What is Volvo Ride Pilot?

Jessica Shea Choksey | Feb 10, 2022

As the auto industry continues to move toward electrification and autonomous mobility, Swedish automaker Volvo has announced Ride Pilot, a Level 3 self-driving technology intended to deliver an authentic hands-free driving experience for Volvo owners in the foreseeable future. The new autonomous feature will initially undergo real-world testing on California roads starting in mid-2022 and make its debut on an upcoming all-electric SUV, which will replace the Volvo XC90, the brand's flagship model.

Volvo Concept Recharge with Ride Pilot Featuring Luminar Lidar

What is the Premise of Volvo Ride Pilot? - Find the best Volvo deals!

Unlike other current semi-autonomous systems on the market, including Tesla's conspicuously-named Full Self-Driving—a Level 2 system that requires drivers to have their eyes on the road and their hands on the steering wheel—Volvo Ride Pilot promises hands-free and attention-free autonomous driving. Ultimately, the goal is to elevate the comfort and convenience of everyday commuting without compromising safety. After all, passenger safety has been the cornerstone of the Volvo brand for decades.

Practically speaking, Ride Pilot will free up time so drivers can focus their attention on secondary activities such as reading, working, or surfing on their mobile phones. However, sleeping is not encouraged as the system may need the driver to reengage with the vehicle in certain instances (more on that below). Ultimately, the feature's goal is to reduce driver fatigue associated with stop-and-go traffic and long highway treks so that drivers may arrive at their destinations rested and recharged.

"When we say self-driving, we mean self-driving," said Martin Kristensson, head of AD and mobility at Volvo, in a company statement. "So, this will be a feature or function where the car is actually responsible for the driving, so you will not need to keep your hands on the steering wheel, and you will not need to keep your eyes [on] the road."

How Does Ride Pilot Work? - Find the best Volvo deals!

Volvo's in-house development team collaborated with tech partners Zenseact and Luminar to bring Ride Pilot to fruition. While Zenseact brings the latest and most advanced self-driving software and programming, Luminar is a leader in lidar technology. The Ride Pilot system will include as many as five radar sensors, eight cameras, 16 ultrasonic sensors, and a lidar unit to gather real-time information of the vehicle's surroundings and send all this data back to the self-driving "brain."

As a Level 3 system, Volvo Ride Pilot will act as a self-driving feature primarily for highway cruising. Although its full capabilities have yet to be detailed, the technology may also be applicable to byways and smaller roads. Navigating in-town traffic may also be a future component of its functionality.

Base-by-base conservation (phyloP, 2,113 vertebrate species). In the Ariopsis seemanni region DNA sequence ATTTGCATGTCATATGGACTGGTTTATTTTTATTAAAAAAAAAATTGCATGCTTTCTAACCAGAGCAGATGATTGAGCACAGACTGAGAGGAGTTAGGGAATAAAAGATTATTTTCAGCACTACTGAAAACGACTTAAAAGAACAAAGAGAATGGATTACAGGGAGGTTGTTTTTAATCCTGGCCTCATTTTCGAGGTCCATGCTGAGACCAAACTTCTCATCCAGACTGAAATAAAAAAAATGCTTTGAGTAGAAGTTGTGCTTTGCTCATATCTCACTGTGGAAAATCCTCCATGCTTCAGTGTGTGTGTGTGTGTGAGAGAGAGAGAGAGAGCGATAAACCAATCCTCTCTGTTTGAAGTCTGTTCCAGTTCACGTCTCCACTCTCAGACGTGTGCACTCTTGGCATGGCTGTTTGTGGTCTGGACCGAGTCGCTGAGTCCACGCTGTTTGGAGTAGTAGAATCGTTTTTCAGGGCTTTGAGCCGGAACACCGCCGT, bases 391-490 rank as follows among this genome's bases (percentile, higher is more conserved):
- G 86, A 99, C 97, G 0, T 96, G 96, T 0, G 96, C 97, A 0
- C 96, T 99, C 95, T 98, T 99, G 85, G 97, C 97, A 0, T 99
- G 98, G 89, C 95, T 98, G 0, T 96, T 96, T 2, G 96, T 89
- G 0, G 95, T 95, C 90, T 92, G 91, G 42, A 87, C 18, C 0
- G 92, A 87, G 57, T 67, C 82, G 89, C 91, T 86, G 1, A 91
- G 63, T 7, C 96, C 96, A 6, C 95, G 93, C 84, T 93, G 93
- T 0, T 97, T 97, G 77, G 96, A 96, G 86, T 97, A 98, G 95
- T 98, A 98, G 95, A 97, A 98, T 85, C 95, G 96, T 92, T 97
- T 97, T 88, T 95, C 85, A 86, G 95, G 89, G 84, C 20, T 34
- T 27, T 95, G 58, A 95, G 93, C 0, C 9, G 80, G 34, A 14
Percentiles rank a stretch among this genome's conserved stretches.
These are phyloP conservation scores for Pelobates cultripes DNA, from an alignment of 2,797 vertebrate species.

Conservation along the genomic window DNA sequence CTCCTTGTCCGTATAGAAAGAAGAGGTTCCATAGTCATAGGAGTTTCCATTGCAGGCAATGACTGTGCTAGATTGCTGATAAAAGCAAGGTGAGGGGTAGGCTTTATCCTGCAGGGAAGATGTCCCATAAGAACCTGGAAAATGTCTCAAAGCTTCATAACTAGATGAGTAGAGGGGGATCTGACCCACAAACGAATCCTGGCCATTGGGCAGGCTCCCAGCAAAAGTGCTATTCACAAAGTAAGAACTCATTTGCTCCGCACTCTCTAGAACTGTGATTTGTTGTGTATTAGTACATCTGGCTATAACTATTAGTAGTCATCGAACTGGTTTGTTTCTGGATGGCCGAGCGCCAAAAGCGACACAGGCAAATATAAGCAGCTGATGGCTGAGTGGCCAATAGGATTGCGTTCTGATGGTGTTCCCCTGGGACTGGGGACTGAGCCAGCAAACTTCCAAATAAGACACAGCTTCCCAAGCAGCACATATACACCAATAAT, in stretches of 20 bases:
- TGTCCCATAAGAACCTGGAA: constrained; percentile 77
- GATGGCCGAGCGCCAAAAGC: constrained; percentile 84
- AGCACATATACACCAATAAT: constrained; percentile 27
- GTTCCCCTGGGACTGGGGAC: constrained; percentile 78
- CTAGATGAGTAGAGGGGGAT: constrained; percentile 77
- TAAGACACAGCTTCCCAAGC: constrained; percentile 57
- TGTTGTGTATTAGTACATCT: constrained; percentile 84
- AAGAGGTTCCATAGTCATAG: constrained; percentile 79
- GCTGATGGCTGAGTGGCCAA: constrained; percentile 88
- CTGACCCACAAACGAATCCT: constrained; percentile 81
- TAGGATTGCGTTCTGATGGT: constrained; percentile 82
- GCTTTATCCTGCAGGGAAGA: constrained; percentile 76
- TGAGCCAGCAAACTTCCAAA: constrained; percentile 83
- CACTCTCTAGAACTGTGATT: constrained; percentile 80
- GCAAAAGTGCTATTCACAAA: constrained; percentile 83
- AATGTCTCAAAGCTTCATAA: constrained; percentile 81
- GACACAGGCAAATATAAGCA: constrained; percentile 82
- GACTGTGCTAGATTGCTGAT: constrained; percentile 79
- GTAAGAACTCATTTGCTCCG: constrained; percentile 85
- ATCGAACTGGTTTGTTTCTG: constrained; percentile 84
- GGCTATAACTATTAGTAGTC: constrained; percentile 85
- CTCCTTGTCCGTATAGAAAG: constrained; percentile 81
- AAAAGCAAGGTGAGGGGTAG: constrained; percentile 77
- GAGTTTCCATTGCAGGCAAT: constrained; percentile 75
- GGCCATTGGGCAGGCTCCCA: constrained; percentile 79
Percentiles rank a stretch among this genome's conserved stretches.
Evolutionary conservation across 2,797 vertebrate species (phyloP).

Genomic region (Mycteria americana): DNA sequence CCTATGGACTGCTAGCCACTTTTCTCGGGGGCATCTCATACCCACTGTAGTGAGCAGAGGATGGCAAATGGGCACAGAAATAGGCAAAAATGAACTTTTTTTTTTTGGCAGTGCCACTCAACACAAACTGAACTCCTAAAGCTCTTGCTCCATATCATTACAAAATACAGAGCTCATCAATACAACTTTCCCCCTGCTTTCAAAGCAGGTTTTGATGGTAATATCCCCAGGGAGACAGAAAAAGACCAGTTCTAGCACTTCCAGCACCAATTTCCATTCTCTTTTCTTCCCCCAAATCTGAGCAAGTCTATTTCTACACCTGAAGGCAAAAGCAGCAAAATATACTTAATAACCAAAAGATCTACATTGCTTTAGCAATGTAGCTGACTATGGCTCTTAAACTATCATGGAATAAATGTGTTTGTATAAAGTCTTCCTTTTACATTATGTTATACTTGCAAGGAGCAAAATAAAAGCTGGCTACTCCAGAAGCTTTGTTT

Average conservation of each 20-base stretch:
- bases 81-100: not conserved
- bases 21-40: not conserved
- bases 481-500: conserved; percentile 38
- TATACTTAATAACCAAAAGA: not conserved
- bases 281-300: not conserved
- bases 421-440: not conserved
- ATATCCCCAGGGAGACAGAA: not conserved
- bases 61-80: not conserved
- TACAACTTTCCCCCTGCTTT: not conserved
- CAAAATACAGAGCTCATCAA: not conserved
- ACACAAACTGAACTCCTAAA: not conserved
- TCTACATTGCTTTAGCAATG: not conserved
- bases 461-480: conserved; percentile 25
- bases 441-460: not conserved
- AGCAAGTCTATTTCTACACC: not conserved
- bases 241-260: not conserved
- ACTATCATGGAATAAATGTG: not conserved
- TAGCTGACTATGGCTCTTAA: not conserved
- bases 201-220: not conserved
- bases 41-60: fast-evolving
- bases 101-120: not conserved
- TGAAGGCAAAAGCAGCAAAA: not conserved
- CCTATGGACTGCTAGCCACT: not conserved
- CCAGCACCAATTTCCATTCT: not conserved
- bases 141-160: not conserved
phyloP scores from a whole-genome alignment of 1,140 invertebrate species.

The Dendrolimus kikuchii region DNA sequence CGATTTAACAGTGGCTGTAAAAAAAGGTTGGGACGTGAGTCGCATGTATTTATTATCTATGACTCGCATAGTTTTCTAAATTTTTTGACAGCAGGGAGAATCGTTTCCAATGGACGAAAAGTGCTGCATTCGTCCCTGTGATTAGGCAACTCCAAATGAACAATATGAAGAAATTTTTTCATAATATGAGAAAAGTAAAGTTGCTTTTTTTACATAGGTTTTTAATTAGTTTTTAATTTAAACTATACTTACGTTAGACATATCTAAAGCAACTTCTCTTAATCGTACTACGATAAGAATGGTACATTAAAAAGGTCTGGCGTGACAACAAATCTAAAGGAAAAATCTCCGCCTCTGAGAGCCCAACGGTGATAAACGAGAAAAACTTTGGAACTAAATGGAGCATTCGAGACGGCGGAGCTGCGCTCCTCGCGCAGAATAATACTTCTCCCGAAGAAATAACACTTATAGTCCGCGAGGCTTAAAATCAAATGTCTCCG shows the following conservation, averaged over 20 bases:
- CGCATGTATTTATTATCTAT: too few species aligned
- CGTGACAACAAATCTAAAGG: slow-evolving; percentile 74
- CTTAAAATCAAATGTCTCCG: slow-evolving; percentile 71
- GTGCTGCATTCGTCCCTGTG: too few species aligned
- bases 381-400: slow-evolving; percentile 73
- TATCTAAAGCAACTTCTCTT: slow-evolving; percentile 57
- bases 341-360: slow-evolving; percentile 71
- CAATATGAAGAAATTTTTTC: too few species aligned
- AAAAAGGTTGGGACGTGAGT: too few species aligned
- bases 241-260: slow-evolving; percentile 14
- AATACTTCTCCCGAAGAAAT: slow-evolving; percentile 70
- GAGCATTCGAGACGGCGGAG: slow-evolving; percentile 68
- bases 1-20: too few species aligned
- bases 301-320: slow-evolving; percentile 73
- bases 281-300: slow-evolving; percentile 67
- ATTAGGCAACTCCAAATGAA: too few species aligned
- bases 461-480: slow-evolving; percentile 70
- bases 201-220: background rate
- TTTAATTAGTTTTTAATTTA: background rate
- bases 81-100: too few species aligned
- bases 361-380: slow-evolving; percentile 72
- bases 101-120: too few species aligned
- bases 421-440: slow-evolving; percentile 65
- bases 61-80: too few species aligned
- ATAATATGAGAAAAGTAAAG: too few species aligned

One of the characteristics that sets Volvo Ride Pilot apart from Tesla's self-driving strategy is lidar. Because lidar creates an image of the vehicle's surroundings rather than capturing the actual physical features of the road with a camera, Tesla deems this technology as irrelevant for the future progress and development of hands-free systems. Tesla CEO Elon Musk once publicly referred to lidar as a "crutch" for autonomous technology. Conversely, Volvo's approach uses lidar for its reliable and real-time 360-degree scanning functionality of the vehicle's surroundings up to 400 feet in all directions, almost simultaneously.

Even after Ride Pilot comes to market, the technology will continue to evolve and advance its functionality. Volvo plans to deliver continuous over-the-air updates to its vehicles to accommodate future operational and safety improvements for seamless integration. In other words, buyers can remain confident their Ride Pilot system is always the latest and greatest version. Furthermore, Volvo says it will make the technology available via a paid subscription service.

What Are the Limitations of Volvo Ride Pilot? - Find the best Volvo deals!

Although Volvo Ride Pilot enables hands-free driving for extended periods, there are circumstances in which the system may not operate properly or to its fullest potential. According to Volvo, weather events that impede visibility, such as heavy rain, blizzards, or sandstorms, could prevent the lidar and camera systems from "seeing" the roadway and vehicle surroundings.

In these situations, along with other environmental or geographical anomalies, Volvo Ride Pilot will prompt the driver to take control of the vehicle via the steering wheel. If the system cannot capture the driver's attention, these kinds of systems attempt to automatically bring the car to a safe stop on its own.

When Will Volvo Ride Pilot Be Available? - Find the best Volvo deals!

Volvo Ride Pilot is currently undergoing tests on roads in Sweden. Later this year, Volvo will put the technology to use in California to see how it fares. Volvo chose California for various reasons: climate, roadway infrastructure, and a favorable regulatory environment for advanced mobility technologies.

Once proven safe and effective, Volvo Ride Pilot will officially debut on a new all-electric SUV, which Volvo plans to reveal later in the year. The technology will then roll out to other U.S. states and regions worldwide and should eventually make its way into Volvo's entire global model lineup. However, it could take years to realize this level of integration fully.


Car companies are making significant strides in autonomous driving technology to deliver a truly hands-free experience. Living up to its name, Volvo's Ride Pilot promises to raise the bar on current systems requiring drivers to keep their eyes and attention on the road continually.

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